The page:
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Part B – Findings and conclusion

Other issues This section records information that emerged in the course of the review that needs to be captured and made known to senior management, but is not a gender equity issue being addressed in this report. That information is captured under three headings: Parallel issues Gender equity issues not substantiated Matters not pursued. Parallel issues Parallel issues are issues that arose during the course of the review that were not directly gender related, but are important for the organisation to know about and to address. Generally, these were issues raised equally and strongly by both men and women. The two issues recorded next are those that came to the committee’s notice in the course of the review. 1. Career development for general staff Career development and progression issues are generally considered to be poor for many general staff (both male and female). This is a generic issue as described below. For general staff there is little opportunity to progress beyond a certain point (the level I have been at for a number of years). While workload during this time has increased significantly there is no recognition of this from senior management and the only significant improvement to our working conditions has been the Union negotiating the removal of the highly unpopular and detrimental 'Merit Process'. Female, general staff member. 2. Bullying and discrimination As noted in the previous section, the incidence of bullying, harassment, discrimination and other inappropriate behaviour at Massey University, and concerns about the processes and procedures for addressing associated concerns and complaints, were issues for both men and women at Massey University. A third of all male respondents to the survey expressed a lack of confidence that the University would address and resolve concerns and complaints, as well as a half of the female respondents. Gender equity issues not substantiated 1. Gender pay gaps for particular groups Preliminary analysis of the pay data suggested there was a gender pay gap for accountants, academic Heads of Department, and for IT/ICT staff. Further analysis for each of these groups was undertaken and based on those findings, summarised next, these issues were not taken further by the committee. Accountants Initial analysis of the pay data, using ANZSCO codes, revealed that there were 4 female and 15 male accountants at Massey University, with an average pay difference of $12,000 in favour of men, or a 15% pay gap. Further analysis of the ANZSCO job code for accountants, however, revealed that 113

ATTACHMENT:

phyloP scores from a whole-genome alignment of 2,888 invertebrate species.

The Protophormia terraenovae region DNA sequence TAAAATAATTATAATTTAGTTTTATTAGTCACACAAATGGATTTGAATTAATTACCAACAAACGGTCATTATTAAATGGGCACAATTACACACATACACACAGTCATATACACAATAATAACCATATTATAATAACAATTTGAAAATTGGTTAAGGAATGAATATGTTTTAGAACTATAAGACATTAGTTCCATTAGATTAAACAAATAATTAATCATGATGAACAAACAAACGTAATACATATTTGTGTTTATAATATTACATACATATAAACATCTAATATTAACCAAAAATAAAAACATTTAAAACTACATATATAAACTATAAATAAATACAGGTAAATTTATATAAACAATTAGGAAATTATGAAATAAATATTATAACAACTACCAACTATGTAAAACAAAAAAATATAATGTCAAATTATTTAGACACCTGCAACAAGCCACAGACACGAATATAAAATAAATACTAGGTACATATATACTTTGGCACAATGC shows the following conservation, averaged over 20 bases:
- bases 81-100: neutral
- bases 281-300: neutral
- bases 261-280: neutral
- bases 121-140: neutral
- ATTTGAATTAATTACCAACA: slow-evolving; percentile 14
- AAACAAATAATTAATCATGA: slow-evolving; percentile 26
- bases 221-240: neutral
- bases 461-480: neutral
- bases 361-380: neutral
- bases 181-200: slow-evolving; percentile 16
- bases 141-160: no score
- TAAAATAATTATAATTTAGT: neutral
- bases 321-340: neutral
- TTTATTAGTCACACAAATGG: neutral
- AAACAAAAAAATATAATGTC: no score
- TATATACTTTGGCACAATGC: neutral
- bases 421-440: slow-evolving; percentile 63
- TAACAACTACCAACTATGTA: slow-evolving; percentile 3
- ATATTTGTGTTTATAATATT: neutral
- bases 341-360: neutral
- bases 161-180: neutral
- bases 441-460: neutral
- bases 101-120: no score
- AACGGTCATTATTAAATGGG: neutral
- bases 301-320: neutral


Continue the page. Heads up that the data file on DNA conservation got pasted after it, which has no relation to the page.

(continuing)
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Massey PaEE Review Final Report  

http://teu.ac.nz/wp-content/uploads/2009/02/Massey-PaEE-Review-Report-Final-Report.pdf

Massey PaEE Review Final Report  

http://teu.ac.nz/wp-content/uploads/2009/02/Massey-PaEE-Review-Report-Final-Report.pdf

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